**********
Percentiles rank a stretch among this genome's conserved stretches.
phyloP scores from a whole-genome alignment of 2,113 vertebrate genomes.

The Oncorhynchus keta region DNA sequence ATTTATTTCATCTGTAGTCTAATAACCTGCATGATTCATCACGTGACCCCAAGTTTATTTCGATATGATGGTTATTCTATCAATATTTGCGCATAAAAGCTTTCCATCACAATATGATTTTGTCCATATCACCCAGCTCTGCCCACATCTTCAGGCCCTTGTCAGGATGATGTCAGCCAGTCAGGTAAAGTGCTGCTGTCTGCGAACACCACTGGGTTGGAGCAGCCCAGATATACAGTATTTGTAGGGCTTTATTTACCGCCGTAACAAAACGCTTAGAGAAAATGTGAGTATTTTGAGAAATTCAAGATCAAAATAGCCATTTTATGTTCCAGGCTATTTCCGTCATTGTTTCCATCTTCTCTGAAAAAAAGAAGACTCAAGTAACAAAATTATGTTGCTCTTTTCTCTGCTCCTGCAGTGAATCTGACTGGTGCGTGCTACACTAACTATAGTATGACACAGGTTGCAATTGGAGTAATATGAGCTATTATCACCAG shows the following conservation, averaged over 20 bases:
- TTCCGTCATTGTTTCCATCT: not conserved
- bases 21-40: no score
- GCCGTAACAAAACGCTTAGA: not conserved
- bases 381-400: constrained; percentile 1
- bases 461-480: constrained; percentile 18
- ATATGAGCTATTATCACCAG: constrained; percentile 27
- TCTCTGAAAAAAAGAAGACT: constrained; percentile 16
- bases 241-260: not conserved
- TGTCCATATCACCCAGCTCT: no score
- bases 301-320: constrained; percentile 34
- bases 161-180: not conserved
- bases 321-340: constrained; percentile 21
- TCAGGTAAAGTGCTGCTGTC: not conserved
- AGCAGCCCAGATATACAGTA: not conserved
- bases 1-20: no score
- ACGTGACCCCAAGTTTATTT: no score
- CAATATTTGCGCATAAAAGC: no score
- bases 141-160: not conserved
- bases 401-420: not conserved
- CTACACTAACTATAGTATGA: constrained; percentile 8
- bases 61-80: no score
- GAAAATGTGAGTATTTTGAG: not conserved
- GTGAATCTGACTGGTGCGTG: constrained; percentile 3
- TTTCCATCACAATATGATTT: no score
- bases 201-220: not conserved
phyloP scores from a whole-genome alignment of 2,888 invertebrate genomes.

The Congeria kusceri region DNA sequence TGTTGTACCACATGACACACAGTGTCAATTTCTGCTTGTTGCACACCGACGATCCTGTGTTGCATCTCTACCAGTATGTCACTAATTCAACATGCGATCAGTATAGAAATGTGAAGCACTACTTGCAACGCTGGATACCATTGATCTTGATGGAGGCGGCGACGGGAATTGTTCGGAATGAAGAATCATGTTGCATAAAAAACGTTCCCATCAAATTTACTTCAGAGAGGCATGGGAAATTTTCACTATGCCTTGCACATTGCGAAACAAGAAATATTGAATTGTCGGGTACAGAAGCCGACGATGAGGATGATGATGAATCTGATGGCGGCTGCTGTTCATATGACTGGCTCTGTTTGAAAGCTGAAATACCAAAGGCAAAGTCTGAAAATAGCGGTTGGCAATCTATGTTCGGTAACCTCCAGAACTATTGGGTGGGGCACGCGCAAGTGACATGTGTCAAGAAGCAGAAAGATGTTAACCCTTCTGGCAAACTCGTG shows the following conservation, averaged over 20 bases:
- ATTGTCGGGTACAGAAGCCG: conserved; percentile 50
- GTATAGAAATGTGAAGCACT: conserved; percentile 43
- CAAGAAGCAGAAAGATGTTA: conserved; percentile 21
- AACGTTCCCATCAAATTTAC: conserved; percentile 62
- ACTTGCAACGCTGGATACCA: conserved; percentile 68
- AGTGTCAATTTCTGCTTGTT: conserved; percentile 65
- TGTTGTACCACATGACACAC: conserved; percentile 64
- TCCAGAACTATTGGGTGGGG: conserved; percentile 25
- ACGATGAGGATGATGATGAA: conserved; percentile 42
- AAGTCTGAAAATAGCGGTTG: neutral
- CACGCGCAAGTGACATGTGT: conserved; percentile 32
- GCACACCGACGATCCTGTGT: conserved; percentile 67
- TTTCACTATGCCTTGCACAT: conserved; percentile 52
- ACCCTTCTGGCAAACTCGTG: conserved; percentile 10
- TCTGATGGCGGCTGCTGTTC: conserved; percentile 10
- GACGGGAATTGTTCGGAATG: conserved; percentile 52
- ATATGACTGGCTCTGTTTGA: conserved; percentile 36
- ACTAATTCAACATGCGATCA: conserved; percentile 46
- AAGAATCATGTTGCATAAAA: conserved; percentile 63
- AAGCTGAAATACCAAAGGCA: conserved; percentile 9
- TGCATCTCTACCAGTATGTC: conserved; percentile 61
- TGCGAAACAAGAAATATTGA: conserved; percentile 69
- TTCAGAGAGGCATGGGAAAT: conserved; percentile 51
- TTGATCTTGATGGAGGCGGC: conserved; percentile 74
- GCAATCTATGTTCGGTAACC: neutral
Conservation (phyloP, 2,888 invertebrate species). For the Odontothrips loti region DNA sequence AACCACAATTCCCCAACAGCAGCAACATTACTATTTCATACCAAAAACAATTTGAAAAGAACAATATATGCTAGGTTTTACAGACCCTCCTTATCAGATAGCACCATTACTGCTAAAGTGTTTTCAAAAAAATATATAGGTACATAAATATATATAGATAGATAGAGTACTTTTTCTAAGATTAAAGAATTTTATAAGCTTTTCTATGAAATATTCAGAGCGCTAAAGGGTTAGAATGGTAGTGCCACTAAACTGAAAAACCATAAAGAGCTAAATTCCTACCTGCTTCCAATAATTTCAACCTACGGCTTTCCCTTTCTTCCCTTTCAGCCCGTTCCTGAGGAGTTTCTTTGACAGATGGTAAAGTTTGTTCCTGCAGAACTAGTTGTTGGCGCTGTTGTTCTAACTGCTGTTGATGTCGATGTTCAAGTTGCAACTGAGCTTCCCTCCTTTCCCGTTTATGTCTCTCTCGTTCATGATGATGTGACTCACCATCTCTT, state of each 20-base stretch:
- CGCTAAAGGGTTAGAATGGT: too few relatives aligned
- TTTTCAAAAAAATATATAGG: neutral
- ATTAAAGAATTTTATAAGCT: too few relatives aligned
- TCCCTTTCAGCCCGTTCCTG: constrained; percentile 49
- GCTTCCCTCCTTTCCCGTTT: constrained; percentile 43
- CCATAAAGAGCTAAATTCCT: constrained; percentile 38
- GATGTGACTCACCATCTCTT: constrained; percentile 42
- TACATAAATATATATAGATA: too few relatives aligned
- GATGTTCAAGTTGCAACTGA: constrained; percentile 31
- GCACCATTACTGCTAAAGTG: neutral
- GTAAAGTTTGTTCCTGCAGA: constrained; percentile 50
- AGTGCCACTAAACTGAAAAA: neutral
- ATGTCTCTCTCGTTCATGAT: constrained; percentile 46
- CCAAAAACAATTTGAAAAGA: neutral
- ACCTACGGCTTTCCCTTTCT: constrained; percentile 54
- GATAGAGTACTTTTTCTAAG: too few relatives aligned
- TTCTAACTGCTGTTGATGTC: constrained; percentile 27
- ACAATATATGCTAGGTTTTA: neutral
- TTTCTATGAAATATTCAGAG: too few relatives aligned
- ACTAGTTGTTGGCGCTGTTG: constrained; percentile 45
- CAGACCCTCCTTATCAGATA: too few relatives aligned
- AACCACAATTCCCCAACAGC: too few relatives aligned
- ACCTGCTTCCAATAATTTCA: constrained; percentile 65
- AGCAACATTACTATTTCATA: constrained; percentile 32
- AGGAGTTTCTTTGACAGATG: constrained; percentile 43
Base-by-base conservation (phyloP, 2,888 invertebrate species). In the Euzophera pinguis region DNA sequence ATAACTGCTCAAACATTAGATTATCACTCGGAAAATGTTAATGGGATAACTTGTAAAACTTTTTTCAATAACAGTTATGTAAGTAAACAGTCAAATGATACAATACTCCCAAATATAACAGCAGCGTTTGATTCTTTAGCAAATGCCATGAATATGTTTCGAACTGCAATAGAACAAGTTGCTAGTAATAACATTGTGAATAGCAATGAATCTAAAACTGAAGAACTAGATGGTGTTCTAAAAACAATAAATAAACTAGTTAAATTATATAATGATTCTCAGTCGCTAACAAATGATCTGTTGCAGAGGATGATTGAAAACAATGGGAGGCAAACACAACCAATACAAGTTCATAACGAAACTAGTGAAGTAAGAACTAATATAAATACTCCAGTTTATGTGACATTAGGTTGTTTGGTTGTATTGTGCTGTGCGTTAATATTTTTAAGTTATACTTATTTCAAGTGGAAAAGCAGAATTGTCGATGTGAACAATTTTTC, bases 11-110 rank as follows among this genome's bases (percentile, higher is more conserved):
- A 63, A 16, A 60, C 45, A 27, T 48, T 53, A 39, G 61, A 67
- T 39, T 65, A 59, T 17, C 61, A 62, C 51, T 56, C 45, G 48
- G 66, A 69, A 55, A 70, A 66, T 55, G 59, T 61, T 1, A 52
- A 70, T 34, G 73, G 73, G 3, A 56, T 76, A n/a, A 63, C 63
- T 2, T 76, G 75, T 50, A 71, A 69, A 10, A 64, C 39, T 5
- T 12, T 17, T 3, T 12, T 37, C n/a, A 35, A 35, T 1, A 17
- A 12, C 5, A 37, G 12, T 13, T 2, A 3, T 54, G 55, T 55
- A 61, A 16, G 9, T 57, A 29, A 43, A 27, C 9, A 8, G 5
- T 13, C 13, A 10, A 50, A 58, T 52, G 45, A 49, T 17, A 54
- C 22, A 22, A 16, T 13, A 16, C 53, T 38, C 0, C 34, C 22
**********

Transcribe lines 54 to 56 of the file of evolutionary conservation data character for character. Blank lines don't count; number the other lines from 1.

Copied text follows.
- TTGATCTTGATGGAGGCGGC: conserved; percentile 74
- GCAATCTATGTTCGGTAACC: neutral
Conservation (phyloP, 2,888 invertebrate species). For the Odontothrips loti region DNA sequence AACCACAATTCCCCAACAGCAGCAACATTACTATTTCATACCAAAAACAATTTGAAAAGAACAATATATGCTAGGTTTTACAGACCCTCCTTATCAGATAGCACCATTACTGCTAAAGTGTTTTCAAAAAAATATATAGGTACATAAATATATATAGATAGATAGAGTACTTTTTCTAAGATTAAAGAATTTTATAAGCTTTTCTATGAAATATTCAGAGCGCTAAAGGGTTAGAATGGTAGTGCCACTAAACTGAAAAACCATAAAGAGCTAAATTCCTACCTGCTTCCAATAATTTCAACCTACGGCTTTCCCTTTCTTCCCTTTCAGCCCGTTCCTGAGGAGTTTCTTTGACAGATGGTAAAGTTTGTTCCTGCAGAACTAGTTGTTGGCGCTGTTGTTCTAACTGCTGTTGATGTCGATGTTCAAGTTGCAACTGAGCTTCCCTCCTTTCCCGTTTATGTCTCTCTCGTTCATGATGATGTGACTCACCATCTCTT, state of each 20-base stretch: